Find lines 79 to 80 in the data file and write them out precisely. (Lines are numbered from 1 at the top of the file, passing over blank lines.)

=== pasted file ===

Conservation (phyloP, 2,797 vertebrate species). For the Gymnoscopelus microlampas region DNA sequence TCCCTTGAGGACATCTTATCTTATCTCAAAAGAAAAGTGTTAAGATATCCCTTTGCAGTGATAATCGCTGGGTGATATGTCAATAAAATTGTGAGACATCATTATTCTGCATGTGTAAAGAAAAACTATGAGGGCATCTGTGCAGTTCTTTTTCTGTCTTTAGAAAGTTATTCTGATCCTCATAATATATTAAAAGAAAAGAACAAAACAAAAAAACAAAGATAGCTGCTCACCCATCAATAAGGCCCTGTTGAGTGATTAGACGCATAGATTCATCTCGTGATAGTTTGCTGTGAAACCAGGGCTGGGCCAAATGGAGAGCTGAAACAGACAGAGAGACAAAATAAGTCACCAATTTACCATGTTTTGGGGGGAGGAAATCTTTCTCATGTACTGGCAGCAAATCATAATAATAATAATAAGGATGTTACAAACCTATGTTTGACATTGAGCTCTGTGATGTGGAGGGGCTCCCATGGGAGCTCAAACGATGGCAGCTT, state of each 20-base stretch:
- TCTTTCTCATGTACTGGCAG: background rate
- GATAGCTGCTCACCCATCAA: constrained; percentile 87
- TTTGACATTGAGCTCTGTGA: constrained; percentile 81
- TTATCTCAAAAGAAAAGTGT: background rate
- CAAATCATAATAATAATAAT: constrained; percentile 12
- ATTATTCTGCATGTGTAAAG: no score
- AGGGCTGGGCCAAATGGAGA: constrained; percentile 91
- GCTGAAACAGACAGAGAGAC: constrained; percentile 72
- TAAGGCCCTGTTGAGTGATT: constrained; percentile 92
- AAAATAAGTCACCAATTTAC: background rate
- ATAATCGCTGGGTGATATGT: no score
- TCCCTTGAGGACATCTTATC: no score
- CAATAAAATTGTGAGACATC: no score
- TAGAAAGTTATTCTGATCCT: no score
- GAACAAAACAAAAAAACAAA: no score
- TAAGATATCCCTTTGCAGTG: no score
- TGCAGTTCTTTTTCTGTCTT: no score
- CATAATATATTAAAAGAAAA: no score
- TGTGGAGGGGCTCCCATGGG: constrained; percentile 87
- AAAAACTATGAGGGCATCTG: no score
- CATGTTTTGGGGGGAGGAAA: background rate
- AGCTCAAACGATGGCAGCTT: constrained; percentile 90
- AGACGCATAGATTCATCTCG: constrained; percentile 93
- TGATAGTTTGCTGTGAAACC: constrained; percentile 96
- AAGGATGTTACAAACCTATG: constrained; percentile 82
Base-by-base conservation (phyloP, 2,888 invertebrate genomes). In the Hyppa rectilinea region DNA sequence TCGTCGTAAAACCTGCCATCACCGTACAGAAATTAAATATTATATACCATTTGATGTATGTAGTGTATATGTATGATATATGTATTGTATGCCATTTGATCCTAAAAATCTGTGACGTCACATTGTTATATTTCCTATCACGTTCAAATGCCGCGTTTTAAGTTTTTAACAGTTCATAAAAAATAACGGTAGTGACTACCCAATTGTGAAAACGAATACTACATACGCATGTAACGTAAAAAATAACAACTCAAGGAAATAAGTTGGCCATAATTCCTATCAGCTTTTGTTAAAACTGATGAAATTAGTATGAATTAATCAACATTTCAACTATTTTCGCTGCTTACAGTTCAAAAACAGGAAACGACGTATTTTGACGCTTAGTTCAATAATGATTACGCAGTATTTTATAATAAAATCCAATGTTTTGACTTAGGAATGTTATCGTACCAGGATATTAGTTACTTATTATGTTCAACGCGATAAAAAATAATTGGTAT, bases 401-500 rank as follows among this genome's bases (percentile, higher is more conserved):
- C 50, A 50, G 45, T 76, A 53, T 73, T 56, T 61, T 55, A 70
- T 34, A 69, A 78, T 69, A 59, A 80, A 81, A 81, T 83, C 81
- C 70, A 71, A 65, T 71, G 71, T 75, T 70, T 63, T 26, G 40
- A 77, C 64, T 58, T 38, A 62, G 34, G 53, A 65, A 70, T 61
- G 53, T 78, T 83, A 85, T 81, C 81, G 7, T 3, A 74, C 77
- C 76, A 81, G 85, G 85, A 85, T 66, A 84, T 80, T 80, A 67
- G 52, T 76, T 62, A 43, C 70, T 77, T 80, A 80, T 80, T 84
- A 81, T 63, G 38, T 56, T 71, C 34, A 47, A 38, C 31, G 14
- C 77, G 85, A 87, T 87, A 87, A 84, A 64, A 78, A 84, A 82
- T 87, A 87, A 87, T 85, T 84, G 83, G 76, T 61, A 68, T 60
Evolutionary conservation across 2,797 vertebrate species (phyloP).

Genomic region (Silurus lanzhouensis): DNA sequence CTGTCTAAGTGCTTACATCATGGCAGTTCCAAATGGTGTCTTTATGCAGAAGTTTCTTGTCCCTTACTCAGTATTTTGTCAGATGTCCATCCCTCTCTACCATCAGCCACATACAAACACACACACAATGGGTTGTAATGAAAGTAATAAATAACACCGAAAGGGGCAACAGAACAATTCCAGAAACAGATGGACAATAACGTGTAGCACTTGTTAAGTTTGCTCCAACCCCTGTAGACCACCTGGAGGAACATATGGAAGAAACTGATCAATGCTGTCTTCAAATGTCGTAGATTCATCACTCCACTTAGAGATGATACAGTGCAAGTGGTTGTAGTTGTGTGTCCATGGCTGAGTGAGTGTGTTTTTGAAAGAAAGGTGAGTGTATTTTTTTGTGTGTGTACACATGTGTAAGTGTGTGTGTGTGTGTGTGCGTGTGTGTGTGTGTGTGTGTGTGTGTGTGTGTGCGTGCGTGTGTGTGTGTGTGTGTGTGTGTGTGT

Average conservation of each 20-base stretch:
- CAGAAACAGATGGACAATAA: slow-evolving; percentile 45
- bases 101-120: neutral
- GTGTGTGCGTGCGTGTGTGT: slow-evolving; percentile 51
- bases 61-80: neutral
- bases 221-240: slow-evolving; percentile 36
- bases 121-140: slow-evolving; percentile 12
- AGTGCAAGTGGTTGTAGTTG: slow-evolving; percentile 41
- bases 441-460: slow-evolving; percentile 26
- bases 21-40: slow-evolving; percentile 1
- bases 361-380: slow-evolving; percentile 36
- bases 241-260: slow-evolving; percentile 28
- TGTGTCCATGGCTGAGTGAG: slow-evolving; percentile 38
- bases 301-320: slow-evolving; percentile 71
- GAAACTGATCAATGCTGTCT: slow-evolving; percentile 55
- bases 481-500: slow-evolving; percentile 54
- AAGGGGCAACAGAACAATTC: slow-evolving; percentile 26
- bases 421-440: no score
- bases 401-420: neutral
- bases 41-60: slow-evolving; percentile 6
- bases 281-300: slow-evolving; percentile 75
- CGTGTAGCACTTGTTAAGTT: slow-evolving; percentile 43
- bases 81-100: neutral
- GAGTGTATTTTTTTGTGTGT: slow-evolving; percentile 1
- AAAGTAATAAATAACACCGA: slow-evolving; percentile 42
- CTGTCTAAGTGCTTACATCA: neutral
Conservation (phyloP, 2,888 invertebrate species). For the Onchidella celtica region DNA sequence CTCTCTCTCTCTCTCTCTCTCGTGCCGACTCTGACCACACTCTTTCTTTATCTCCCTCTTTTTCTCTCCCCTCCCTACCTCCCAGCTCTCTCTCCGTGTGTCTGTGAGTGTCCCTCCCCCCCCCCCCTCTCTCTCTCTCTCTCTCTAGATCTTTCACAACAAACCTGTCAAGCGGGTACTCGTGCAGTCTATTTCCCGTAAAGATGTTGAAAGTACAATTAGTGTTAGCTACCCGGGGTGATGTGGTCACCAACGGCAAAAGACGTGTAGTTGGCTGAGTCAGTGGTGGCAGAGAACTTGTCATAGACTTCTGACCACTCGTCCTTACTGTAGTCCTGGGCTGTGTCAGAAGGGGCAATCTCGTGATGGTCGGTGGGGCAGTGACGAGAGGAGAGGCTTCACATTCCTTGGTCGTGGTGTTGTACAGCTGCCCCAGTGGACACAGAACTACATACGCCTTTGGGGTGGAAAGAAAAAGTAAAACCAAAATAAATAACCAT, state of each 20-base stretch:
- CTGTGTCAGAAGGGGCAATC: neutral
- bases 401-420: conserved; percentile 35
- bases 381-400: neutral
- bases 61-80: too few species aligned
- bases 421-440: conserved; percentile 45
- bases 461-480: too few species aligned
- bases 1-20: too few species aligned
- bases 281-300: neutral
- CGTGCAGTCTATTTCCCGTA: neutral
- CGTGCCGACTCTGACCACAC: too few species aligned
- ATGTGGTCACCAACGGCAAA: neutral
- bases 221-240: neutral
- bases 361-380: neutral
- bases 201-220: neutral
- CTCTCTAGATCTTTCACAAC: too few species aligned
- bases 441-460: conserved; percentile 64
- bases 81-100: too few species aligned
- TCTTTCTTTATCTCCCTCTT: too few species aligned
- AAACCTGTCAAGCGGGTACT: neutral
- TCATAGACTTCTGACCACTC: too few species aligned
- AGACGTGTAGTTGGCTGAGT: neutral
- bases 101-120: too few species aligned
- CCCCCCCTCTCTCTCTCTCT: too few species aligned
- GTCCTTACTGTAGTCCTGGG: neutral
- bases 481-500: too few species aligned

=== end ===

- bases 361-380: neutral
- bases 201-220: neutral